Japanese Obon holidays are coming up and so it’s time to revisit the Yūrei Japanese Ghost Tales once again. Find the most popular Japanese scary folklore with revengeful spirits and ghosts
Lights turned out, your creaky door locked. Your window is slightly cracked open, and you can hear the eerie whistle in the leaves. You suddenly hear a knock on your door.
No need to be scared, it’s your friend for a scary-story sleepover. Up your game with these rich Japanese ghost tales.
Yōrai, a segment of their folklore, refers to the supernatural and mysterious creatures of Japan.
- Related: What is Obon? | Guide to Japanese Halloween
- Related: Guide To Japanese Halloween Obon Festival
It is literally translated to yō, meaning attractive, bewitching, or calamity) and kai meaning mystery and wondrous. If you’re up for some thrill in the dark, the spine-chilling kind, read on.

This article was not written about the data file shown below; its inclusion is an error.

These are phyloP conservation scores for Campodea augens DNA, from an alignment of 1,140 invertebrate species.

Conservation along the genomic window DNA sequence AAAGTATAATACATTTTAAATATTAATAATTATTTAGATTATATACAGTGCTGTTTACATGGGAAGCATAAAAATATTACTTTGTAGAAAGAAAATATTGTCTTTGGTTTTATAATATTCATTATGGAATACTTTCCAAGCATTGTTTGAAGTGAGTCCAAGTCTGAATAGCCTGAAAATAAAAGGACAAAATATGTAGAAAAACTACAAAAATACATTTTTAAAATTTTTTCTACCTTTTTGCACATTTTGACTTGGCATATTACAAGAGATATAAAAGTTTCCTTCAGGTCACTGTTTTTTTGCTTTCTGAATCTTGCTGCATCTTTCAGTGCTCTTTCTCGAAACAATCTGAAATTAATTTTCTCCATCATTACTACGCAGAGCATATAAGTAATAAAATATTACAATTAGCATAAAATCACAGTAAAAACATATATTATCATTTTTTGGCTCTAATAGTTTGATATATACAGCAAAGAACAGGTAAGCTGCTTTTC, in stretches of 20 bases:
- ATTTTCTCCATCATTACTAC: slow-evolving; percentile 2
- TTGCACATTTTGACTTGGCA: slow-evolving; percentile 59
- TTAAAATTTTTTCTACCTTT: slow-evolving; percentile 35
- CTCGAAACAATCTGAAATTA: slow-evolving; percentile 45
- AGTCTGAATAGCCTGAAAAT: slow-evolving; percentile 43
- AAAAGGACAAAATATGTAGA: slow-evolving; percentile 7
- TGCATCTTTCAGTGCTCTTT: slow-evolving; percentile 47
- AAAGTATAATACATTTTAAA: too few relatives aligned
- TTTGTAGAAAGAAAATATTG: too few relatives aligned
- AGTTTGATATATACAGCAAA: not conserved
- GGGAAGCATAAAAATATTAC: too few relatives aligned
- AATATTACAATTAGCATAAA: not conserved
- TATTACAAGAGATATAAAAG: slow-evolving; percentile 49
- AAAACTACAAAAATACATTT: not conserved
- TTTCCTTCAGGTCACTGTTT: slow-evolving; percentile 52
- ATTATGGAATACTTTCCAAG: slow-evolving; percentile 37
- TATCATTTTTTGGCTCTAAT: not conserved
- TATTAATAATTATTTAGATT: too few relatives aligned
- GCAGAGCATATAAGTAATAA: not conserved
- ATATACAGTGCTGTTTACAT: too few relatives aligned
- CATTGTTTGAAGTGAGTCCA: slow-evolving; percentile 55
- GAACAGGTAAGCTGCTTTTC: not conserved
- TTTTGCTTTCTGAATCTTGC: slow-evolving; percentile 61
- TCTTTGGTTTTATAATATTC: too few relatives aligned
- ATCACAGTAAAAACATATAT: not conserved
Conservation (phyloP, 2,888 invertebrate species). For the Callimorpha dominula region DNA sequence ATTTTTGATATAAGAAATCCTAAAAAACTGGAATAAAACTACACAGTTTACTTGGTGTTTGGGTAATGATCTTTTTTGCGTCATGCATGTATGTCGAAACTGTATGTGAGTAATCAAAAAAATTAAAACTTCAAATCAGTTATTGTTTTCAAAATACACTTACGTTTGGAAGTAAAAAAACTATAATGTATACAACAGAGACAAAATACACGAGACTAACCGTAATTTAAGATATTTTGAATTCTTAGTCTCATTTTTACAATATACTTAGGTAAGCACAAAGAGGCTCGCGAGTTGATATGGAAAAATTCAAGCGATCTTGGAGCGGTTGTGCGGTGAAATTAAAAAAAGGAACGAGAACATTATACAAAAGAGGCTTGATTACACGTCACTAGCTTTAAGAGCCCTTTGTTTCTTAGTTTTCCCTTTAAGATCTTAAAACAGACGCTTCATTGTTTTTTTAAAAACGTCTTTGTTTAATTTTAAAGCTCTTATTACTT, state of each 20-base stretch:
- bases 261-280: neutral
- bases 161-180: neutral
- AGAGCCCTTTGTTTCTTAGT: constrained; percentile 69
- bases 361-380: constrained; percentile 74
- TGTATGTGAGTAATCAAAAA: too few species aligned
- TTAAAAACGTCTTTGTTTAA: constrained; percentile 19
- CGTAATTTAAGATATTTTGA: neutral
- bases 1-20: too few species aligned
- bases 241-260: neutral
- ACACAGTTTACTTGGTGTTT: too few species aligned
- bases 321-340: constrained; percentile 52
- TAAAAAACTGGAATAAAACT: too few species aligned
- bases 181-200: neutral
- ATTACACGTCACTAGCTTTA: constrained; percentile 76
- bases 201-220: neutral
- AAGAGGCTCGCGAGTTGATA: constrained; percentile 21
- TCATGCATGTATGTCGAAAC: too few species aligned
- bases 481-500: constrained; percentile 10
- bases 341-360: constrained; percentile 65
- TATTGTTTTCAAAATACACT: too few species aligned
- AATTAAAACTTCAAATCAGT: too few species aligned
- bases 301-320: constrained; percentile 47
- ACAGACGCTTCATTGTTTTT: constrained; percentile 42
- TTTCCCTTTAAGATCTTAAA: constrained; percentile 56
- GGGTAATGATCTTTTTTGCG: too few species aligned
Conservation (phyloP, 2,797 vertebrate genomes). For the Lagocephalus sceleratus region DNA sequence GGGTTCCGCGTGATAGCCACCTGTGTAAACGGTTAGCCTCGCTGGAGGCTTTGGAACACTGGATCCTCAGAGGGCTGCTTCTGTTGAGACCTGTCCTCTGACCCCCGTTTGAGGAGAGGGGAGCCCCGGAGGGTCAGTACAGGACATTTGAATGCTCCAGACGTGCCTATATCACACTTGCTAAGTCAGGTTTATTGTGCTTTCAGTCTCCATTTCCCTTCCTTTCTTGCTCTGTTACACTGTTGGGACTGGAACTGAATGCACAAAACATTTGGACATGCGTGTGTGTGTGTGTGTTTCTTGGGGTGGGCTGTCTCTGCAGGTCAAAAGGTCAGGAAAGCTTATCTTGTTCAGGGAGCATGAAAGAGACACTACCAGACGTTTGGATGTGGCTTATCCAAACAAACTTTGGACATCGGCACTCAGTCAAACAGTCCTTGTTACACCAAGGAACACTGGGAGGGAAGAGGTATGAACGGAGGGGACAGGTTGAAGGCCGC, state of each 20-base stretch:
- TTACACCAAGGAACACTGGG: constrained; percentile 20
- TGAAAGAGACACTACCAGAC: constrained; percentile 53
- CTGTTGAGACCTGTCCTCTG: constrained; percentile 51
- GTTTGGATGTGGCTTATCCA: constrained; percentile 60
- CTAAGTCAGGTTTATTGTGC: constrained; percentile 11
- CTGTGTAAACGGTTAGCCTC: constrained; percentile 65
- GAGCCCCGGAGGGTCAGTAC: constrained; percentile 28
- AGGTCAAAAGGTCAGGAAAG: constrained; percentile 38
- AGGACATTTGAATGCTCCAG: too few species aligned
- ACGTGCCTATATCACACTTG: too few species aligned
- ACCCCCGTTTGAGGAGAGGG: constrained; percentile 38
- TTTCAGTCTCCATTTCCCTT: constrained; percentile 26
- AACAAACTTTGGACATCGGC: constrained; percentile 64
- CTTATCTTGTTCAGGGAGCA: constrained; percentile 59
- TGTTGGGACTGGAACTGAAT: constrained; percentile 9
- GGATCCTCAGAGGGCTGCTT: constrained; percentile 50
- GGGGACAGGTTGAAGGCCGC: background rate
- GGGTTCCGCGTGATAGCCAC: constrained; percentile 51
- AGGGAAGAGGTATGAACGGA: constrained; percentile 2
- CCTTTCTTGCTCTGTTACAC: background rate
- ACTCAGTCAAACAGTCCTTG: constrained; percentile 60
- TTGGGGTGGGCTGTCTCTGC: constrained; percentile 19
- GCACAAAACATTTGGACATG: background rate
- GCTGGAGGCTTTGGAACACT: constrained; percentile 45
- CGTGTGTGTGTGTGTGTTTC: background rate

Yūrei Japanese Ghost Tales
Banchō Sarayashiki, The Dish Manor at Banchō
This is a story of the dismal fate caused by the shattered trust and broken promises. This tale is one of Japan’s Big Three Ghost Stories — Nihon san dai kaidan.
Many iterations of this story have been made and has been adapted in multiple forms of puppet theatre, kabuki, film, folk tales, and manga.
When Okiku, a humble, beautiful, and timid dishwashing servant thought she lost a plate, she made a grave, uncorrectable mistake that will be her death of her.
Okiku was tricked by Samurai Aoyama, a retainer of the master at Himeji Castle because his advances at her failed. He hid one of the house’s 10 most treasured plates and blamed Okiku for it.